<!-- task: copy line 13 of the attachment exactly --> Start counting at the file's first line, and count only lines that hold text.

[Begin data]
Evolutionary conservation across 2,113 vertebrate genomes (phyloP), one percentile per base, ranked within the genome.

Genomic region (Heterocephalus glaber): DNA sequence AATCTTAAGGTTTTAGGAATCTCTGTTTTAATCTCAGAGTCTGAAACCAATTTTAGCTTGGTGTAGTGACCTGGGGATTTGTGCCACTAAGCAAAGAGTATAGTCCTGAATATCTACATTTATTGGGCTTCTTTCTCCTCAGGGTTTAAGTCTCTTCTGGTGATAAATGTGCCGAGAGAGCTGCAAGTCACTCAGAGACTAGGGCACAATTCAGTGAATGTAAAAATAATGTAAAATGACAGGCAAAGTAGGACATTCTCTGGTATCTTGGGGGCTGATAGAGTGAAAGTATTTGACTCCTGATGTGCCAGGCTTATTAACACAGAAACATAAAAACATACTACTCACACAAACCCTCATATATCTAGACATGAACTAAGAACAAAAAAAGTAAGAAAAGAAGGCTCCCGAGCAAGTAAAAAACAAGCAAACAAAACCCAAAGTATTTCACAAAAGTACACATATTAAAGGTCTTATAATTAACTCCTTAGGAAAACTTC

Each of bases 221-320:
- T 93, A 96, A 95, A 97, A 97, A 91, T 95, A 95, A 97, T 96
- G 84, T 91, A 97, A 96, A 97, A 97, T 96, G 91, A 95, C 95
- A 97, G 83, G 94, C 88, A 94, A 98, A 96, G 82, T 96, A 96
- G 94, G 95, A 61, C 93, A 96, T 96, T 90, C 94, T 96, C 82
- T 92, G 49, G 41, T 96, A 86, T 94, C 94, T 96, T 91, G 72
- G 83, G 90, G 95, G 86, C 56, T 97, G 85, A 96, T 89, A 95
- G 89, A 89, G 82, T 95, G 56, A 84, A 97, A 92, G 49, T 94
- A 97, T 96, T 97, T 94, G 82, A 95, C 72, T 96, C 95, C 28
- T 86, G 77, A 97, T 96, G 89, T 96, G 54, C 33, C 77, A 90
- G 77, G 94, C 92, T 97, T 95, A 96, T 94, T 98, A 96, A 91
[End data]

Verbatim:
- G 77, G 94, C 92, T 97, T 95, A 96, T 94, T 98, A 96, A 91